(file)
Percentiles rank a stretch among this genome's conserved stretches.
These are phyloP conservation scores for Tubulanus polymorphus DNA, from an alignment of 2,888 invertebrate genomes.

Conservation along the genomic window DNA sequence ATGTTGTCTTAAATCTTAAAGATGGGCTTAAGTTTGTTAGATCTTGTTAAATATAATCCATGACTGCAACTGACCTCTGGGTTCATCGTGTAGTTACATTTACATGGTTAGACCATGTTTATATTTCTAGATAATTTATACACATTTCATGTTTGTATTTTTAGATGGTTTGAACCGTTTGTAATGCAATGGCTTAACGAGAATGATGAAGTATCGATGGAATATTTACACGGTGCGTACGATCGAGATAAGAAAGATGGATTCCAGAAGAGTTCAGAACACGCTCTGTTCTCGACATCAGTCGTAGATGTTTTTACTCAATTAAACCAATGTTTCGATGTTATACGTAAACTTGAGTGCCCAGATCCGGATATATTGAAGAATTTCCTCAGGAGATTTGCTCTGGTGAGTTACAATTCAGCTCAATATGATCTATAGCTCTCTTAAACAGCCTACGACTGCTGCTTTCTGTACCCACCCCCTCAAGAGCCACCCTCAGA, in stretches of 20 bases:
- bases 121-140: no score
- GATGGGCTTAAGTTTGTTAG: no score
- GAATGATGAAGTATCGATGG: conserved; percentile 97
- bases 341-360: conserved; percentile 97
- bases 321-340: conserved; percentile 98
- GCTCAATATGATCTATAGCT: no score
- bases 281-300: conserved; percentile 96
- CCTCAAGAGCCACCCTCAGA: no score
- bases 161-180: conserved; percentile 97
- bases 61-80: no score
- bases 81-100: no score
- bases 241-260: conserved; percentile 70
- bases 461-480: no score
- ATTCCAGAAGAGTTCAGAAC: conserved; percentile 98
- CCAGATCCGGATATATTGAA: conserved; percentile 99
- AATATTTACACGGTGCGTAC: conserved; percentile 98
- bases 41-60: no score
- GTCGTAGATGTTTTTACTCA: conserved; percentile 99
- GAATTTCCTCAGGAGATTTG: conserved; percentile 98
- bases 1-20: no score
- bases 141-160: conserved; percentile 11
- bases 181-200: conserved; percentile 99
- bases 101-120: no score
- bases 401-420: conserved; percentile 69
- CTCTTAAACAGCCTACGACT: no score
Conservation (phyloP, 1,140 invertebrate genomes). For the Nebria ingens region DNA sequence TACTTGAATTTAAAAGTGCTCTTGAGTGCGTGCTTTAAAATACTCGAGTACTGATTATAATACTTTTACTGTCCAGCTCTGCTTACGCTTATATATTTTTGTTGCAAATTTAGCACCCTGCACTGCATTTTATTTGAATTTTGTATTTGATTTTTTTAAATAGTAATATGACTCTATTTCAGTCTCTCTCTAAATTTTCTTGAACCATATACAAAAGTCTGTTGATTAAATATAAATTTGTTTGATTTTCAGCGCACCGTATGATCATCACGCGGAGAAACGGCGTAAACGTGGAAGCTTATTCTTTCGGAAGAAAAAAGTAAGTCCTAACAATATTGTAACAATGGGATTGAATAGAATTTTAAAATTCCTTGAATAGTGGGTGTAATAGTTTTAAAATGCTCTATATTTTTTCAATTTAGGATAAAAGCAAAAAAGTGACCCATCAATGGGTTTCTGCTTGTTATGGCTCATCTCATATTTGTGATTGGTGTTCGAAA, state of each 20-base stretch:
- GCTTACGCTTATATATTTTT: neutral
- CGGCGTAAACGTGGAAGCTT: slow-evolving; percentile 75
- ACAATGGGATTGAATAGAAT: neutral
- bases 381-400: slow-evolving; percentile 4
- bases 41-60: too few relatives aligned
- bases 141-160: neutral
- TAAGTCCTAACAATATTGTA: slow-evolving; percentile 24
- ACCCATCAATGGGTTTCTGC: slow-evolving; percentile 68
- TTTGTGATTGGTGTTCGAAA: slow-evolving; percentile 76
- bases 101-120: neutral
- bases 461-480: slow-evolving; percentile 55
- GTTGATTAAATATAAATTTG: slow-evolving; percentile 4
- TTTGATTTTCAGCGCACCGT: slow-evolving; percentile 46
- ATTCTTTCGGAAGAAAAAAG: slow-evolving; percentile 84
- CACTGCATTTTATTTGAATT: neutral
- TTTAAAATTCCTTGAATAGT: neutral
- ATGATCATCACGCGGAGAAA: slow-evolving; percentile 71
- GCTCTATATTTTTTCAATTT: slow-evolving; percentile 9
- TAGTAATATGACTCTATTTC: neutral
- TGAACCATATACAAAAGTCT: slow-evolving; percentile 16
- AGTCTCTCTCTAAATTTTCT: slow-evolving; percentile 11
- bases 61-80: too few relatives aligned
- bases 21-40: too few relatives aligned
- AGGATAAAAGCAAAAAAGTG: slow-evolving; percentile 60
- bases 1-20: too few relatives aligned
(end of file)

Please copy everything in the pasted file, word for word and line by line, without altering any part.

Percentiles rank a stretch among this genome's conserved stretches.
These are phyloP conservation scores for Tubulanus polymorphus DNA, from an alignment of 2,888 invertebrate genomes.

Conservation along the genomic window DNA sequence ATGTTGTCTTAAATCTTAAAGATGGGCTTAAGTTTGTTAGATCTTGTTAAATATAATCCATGACTGCAACTGACCTCTGGGTTCATCGTGTAGTTACATTTACATGGTTAGACCATGTTTATATTTCTAGATAATTTATACACATTTCATGTTTGTATTTTTAGATGGTTTGAACCGTTTGTAATGCAATGGCTTAACGAGAATGATGAAGTATCGATGGAATATTTACACGGTGCGTACGATCGAGATAAGAAAGATGGATTCCAGAAGAGTTCAGAACACGCTCTGTTCTCGACATCAGTCGTAGATGTTTTTACTCAATTAAACCAATGTTTCGATGTTATACGTAAACTTGAGTGCCCAGATCCGGATATATTGAAGAATTTCCTCAGGAGATTTGCTCTGGTGAGTTACAATTCAGCTCAATATGATCTATAGCTCTCTTAAACAGCCTACGACTGCTGCTTTCTGTACCCACCCCCTCAAGAGCCACCCTCAGA, in stretches of 20 bases:
- bases 121-140: no score
- GATGGGCTTAAGTTTGTTAG: no score
- GAATGATGAAGTATCGATGG: conserved; percentile 97
- bases 341-360: conserved; percentile 97
- bases 321-340: conserved; percentile 98
- GCTCAATATGATCTATAGCT: no score
- bases 281-300: conserved; percentile 96
- CCTCAAGAGCCACCCTCAGA: no score
- bases 161-180: conserved; percentile 97
- bases 61-80: no score
- bases 81-100: no score
- bases 241-260: conserved; percentile 70
- bases 461-480: no score
- ATTCCAGAAGAGTTCAGAAC: conserved; percentile 98
- CCAGATCCGGATATATTGAA: conserved; percentile 99
- AATATTTACACGGTGCGTAC: conserved; percentile 98
- bases 41-60: no score
- GTCGTAGATGTTTTTACTCA: conserved; percentile 99
- GAATTTCCTCAGGAGATTTG: conserved; percentile 98
- bases 1-20: no score
- bases 141-160: conserved; percentile 11
- bases 181-200: conserved; percentile 99
- bases 101-120: no score
- bases 401-420: conserved; percentile 69
- CTCTTAAACAGCCTACGACT: no score
Conservation (phyloP, 1,140 invertebrate genomes). For the Nebria ingens region DNA sequence TACTTGAATTTAAAAGTGCTCTTGAGTGCGTGCTTTAAAATACTCGAGTACTGATTATAATACTTTTACTGTCCAGCTCTGCTTACGCTTATATATTTTTGTTGCAAATTTAGCACCCTGCACTGCATTTTATTTGAATTTTGTATTTGATTTTTTTAAATAGTAATATGACTCTATTTCAGTCTCTCTCTAAATTTTCTTGAACCATATACAAAAGTCTGTTGATTAAATATAAATTTGTTTGATTTTCAGCGCACCGTATGATCATCACGCGGAGAAACGGCGTAAACGTGGAAGCTTATTCTTTCGGAAGAAAAAAGTAAGTCCTAACAATATTGTAACAATGGGATTGAATAGAATTTTAAAATTCCTTGAATAGTGGGTGTAATAGTTTTAAAATGCTCTATATTTTTTCAATTTAGGATAAAAGCAAAAAAGTGACCCATCAATGGGTTTCTGCTTGTTATGGCTCATCTCATATTTGTGATTGGTGTTCGAAA, state of each 20-base stretch:
- GCTTACGCTTATATATTTTT: neutral
- CGGCGTAAACGTGGAAGCTT: slow-evolving; percentile 75
- ACAATGGGATTGAATAGAAT: neutral
- bases 381-400: slow-evolving; percentile 4
- bases 41-60: too few relatives aligned
- bases 141-160: neutral
- TAAGTCCTAACAATATTGTA: slow-evolving; percentile 24
- ACCCATCAATGGGTTTCTGC: slow-evolving; percentile 68
- TTTGTGATTGGTGTTCGAAA: slow-evolving; percentile 76
- bases 101-120: neutral
- bases 461-480: slow-evolving; percentile 55
- GTTGATTAAATATAAATTTG: slow-evolving; percentile 4
- TTTGATTTTCAGCGCACCGT: slow-evolving; percentile 46
- ATTCTTTCGGAAGAAAAAAG: slow-evolving; percentile 84
- CACTGCATTTTATTTGAATT: neutral
- TTTAAAATTCCTTGAATAGT: neutral
- ATGATCATCACGCGGAGAAA: slow-evolving; percentile 71
- GCTCTATATTTTTTCAATTT: slow-evolving; percentile 9
- TAGTAATATGACTCTATTTC: neutral
- TGAACCATATACAAAAGTCT: slow-evolving; percentile 16
- AGTCTCTCTCTAAATTTTCT: slow-evolving; percentile 11
- bases 61-80: too few relatives aligned
- bases 21-40: too few relatives aligned
- AGGATAAAAGCAAAAAAGTG: slow-evolving; percentile 60
- bases 1-20: too few relatives aligned